#StandWithCharleston interfaith vigil brings more than 1,000 to Barclays Center
More than 1,000 Brooklynites turned out Sunday night at a #StandWithCharleston interfaith prayer vigil at Barclays Center, expressing the need for a deeper dialogue and understanding of each other.
They joined similar rallies and vigils being held around the United States on Father’s Day, in the wake of the mass shooting at Mother Emanuel African Methodist Episcopal Church in Charleston, South Carolina, on June 17, to show solidarity for the victims, their loved ones, and to declare that Brooklynites are one family.
Before the program, Adams, who organized the Brooklyn rally, invited the Muslim participants to conclude their daily observance of Ramadan with prayer and break-the-fast.
The clergy speakers included the Rev. David B. Cousins of Bridge St. African Methodist Episcopal Church, Rabbi Ellen Lippmann of Congregation Kolot Chayeinu, Pastor David Maldonado of NYPD Clergy Liaison, Debbie Almontaser of the Muslim Consultative Network and Imam Abraham.
One of the organizers was Pastor Gilford Monrose, the Borough President’s director of Faith-Based and Clergy Initiatives.
Several elected officials offered impassioned remarks. Speakers included noted civil rights activist Norman Siegel, U.S. Senator Chuck Schumer, City Councilmembers Jumaane Williams and Laurie Cumbo, Public Advocate Letitia James and State Assemblymember Jo Anne Simon.
Adams opened by discussing the number of people who had told him and other elected representatives that they were in mourning and in pain over the Mother Emanuel Church massacre. “They wanted an opportunity to show the entire country that just as Carolina was with us when we experienced the September 11 attacks on our towers, we are there for them when they experienced their acts of terror. When I look out at the faces of the various groups who are here, it makes me proud to be the president of the borough of compassionate, caring kind people. And I thank you for that.”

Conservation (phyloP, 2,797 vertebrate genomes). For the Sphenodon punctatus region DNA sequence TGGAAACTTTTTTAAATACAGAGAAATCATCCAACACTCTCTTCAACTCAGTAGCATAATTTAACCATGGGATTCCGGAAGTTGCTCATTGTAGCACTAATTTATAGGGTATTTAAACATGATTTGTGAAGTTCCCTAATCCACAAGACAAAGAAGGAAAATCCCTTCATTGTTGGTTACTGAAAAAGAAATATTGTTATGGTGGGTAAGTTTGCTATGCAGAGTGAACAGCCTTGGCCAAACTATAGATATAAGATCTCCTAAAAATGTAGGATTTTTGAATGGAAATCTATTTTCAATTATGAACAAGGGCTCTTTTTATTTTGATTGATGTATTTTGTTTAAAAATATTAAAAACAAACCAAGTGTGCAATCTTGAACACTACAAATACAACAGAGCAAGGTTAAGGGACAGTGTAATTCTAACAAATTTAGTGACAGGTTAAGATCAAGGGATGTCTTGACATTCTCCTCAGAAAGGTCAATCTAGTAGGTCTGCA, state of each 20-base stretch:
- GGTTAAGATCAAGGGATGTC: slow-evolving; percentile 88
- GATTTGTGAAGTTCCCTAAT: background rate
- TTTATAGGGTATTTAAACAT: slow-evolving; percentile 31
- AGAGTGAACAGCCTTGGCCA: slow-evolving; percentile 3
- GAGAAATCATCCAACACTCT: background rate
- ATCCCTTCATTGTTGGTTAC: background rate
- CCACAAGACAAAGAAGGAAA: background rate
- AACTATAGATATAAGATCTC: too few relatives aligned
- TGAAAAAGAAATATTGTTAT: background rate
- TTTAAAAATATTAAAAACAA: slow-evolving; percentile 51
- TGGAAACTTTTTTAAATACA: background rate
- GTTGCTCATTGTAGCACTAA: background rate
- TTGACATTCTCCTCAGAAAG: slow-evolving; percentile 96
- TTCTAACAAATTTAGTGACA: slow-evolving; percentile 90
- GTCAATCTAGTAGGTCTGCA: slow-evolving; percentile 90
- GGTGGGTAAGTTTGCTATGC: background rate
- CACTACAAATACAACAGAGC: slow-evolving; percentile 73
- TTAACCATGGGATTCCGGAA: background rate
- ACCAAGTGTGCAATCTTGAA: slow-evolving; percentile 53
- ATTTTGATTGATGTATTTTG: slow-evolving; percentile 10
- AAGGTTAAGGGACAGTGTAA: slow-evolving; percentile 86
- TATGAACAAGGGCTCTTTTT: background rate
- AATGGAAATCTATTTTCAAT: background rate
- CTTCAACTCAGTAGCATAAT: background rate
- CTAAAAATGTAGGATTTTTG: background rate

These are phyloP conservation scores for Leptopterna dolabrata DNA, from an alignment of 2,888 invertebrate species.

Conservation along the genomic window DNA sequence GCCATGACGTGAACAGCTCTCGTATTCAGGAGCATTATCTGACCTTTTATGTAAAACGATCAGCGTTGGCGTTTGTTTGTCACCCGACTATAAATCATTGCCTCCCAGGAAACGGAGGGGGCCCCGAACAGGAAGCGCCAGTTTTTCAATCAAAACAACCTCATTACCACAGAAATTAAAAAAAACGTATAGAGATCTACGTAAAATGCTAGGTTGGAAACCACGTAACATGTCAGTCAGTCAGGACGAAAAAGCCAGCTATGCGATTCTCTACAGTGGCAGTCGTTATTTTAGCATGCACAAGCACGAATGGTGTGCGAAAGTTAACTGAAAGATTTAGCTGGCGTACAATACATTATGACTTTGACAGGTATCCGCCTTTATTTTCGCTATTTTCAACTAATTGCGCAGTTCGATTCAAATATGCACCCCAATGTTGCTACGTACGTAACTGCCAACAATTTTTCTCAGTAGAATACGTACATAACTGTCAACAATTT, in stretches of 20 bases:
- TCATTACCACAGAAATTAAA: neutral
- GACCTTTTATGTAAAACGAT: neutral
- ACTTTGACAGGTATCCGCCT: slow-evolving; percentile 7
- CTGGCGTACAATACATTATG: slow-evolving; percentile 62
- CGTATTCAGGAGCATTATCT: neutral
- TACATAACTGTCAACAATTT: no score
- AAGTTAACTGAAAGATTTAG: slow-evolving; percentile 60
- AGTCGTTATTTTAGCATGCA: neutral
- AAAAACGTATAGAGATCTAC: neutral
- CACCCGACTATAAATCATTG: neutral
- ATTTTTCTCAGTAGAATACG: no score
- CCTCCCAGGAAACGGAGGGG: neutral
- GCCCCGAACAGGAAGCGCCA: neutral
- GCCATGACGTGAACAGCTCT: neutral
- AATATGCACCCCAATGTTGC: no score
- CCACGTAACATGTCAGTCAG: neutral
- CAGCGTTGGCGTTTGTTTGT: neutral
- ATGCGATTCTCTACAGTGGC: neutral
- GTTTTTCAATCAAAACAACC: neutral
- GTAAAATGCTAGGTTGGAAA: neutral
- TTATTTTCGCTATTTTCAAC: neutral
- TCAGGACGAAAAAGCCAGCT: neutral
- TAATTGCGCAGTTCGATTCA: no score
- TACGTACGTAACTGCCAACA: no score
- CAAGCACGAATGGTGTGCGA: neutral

Pastor David B. Cousins of Bridge St. A.M.E. Church said that Rev. Clementa Pinkney was a personal friend of his, so the grief wore heavily on his heart. Pastor Cousins described receiving a bouquet of flowers and a note upon entering his own house of worship. He shared the contents of the letter. The writer, who self-identified as a white member of the community who experienced great welcome since moving to Bedford-Stuyvesant in 2011, said that “the hatred [the killer] represents is the view of a small and dying minority, and that tolerance, love and mutual respect are and shall be the norm.”
Rabbi Ellen Lippmann pointed out that she was wearing a prayer shawl that is not normally worn at night because the fringes on the corners “remind us in the way we live. We can only see them in the daytime. I put it on to remind me — and I hope remind all of us — that here we have a lot of remembering to do — remembering of the way God wants us to live, of the way that people should be living with one another. And I put it on to say that as a Jew, and as a white woman in Brooklyn, we have an additional responsibility to say, ‘What are we white people doing about the racism in our country right now?’”
Rabbi Lippmann then recited a prayer that she taught to the gathering, as each of the attendees repeated the prayer to each other, a portion of which is: “O God, help us lie down in peace, and help us get up tomorrow in peace.”
Later in the program, Adams said, “We must teach children not to hold the cold steel of a gun, but the warm hand of another in friendship. This is how we Stand With Charleston… We must turn pain into purpose as we Stand With Charleston. Let’s embrace our diversity. Brooklyn must lead the way.”
Adams recited the names of each of the nine victims of the Mother Emanuel A.M.E. Church shooting, and had the gathering repeat each name. The crowd, holding lit candles, then formed a huge circle around the perimeter of Barclays Center.
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